it was 1997
After almost ten successful years in the Event Marketing field, I found myself unemployed after a fruitful lawsuit against my employer for sexual harassment. It was better I moved on. A settlement allowed me the opportunity to job search on my brand spanking new laptop.
A few weeks into my new leisurely schedule my Mom called from her place of work. The advertising agency owned by the same company needed a receptionist ASAP. Bored out of mind I took the job. I was quickly promoted to office manager for the production department. It is there that I met the Creative Director. The man I would marry two years later.
a whirlwind romance
A whirlwind May/December (he was 14 years older) romance that took me from city to city, cottages to hotels and frequent trips to the Bahamas leading up to a storybook proposal on the frozen lake at the end of the dock in Muskoka. My favorite place is sitting on the end of a dock. Nothing compares.
We were married in the Bahamas on Paradise Island at a friends estate. That year was beautiful and we welcomed our first born via emergency c-section, Adam in July of 1999. Adam was our everything. First child and spoiled as such. Every month Adam and I would go to my parents 45 mins away and stay with them for a week. Life was good.
years of grief
In 2002, I found out I was pregnant again and two weeks later my Dad died of a sudden and unexpected heart attack at the young age of 63. My mother sold their home and moved into an apartment just a few blocks away from me. Two months later she was diagnosed with Stage IV Squamous Cell Lung Cancer.
After six weeks of therapy, there was the SARS outbreak and because I was four months pregnant I was banned from going to the hospital. Family friends took my Mum to her treatments. A month later we decided it was best my Mum move in with me. Every night I spent in bed with her until we talked ourselves to sleep, always ending with “no regrets” and “I’ll see you in the morning”.
The mornings were our time to visit the ’boutique’, which really was her apartment and we gradually moved her things into my home, but always under the pretense that we bought it shopping at her ’boutique’ because…
it was our mission to get through this chapter of her life with ease, with love and most of all with laughter.
Trips to Winners, with extra grocery bags for her vomit if we laughed too hard and the welcoming smiles from curious shoppers. Those special moments shared that only a mother and daughter share. One day, an elderly gentleman behind us in the “12 items and under line” verbally accosted us because we had 14 items. Clearly, my Mother is at death’s door and I am damn near ten months pregnant “You SHUSH NOW!” I said while I wobbled up to him shaking my finger at him.
“life is not that bad,”
I said and walked away, taking my Mother’s arm and we laughed and laughed. My Mother was well enough to be my birth buddy in the OR for my repeat c-section. They pulled Krista out and my mom proceeded to lunge over the surgical shield to grab her. “Oh, Mrs. Ritchie, you can’t do that!” I laughed so hard my oxygen mask popped off. My Mother adored Krista for five whole months.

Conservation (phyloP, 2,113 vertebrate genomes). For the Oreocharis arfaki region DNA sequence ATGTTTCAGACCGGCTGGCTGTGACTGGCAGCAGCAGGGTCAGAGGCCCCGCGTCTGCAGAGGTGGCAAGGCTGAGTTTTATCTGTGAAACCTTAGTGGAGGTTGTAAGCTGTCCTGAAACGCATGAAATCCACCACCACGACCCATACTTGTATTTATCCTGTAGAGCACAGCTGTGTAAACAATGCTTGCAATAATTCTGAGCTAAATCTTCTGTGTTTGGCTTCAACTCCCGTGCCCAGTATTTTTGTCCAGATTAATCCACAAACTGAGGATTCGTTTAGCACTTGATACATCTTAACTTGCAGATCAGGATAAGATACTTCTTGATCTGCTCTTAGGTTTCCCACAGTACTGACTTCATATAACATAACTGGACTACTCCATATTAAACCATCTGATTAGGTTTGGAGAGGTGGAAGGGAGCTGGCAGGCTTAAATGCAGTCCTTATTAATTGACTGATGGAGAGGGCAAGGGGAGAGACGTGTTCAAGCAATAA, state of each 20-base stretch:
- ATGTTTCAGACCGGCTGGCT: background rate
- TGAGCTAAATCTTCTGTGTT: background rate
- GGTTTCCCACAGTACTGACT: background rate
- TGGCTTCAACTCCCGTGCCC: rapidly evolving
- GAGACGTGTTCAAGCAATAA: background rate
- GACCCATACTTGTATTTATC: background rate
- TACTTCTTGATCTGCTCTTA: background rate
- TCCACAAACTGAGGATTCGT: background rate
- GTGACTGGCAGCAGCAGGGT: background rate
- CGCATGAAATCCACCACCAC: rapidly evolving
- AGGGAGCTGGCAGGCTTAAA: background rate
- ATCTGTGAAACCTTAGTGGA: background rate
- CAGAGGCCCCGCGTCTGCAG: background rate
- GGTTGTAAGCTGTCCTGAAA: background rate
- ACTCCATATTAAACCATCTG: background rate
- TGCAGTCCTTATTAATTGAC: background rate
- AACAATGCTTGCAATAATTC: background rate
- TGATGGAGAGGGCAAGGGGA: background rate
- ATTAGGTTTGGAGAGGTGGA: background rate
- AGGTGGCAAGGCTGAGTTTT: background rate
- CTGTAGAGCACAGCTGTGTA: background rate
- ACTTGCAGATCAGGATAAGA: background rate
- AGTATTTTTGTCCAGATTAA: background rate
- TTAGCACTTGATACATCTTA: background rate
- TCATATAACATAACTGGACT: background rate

We hired a cleaning lady to scrub our floors, but in the end, we made friends with the cleaning lady and she became a babysitter for Krista as well. She was so much more to my Mum and me than a cleaning lady. She helped my Mum and I share special moments together. My Mum died in my arms in May of 2003, one week shy of the year anniversary of my Dad’s death. Her last dying breath was spent with “I love you”.
The four years following my parent’s deaths were spent grieving. I was Daddy’s girl and Mommy’s little helper and now I was an adult orphan. I struggled with my identity during this time as a “SAHM” dealing with loss. My marriage suffered. In June of 2009, we separated. In 2011, our divorce was finalized. I gained full custody without child support. An agreement we made that I will forever wish I hadn’t.
Unemployable after a devastating health scare, and in financial ruin I declared bankruptcy and applied for Ontario Disability and called the local shelter. Because the Family Shelter was full they could offer a spot for my daughter and me, but my 14-year-old son would only have a spot in the men’s shelter. I packed the car, both kids, and the dog and drove to my brothers here in Ottawa.
The kids and I lived in the basement of my brother’s house for one year while I found housing. I found my footing and we have thrived here in Kanata while my ex lived just a short distance away in Cornwall. He had the kids for one night every two weeks.
oh, those glorious moments.
So quiet. Quiet in the house and quiet in my head. I missed the kids and that was just what I needed. I welcomed them home with open arms and an ear for their weekend stories.
July 20, 2015, the Ottawa Police called to say they were coming by. They came with the news that my ex-husband had passed away two nights before. I collapsed. “What do I do now?” The officer asked if I wanted him to inform the kids and I said, “No, I will”. The kids have told me since then that they wished the officer told them and not me. I never asked them why. Their father left them without a will and without life insurance. His home was seized the day after we visited to collect what we could. So much left behind. So much.
The immediate aftermath of shattering news like this is enough for one person, but watching your own children crumble in pain and loss is physically and emotionally debilitating.
Hyper alert and ‘on call’ I was able to be present for them 100% this last year. I was wide awake for 12 months. I would be there for them at any second at any hour. I am proud of how far they have come in the last 12 months. I am proud how far I have come in the last 12 months.
from sadness to anger. from anger to acceptance.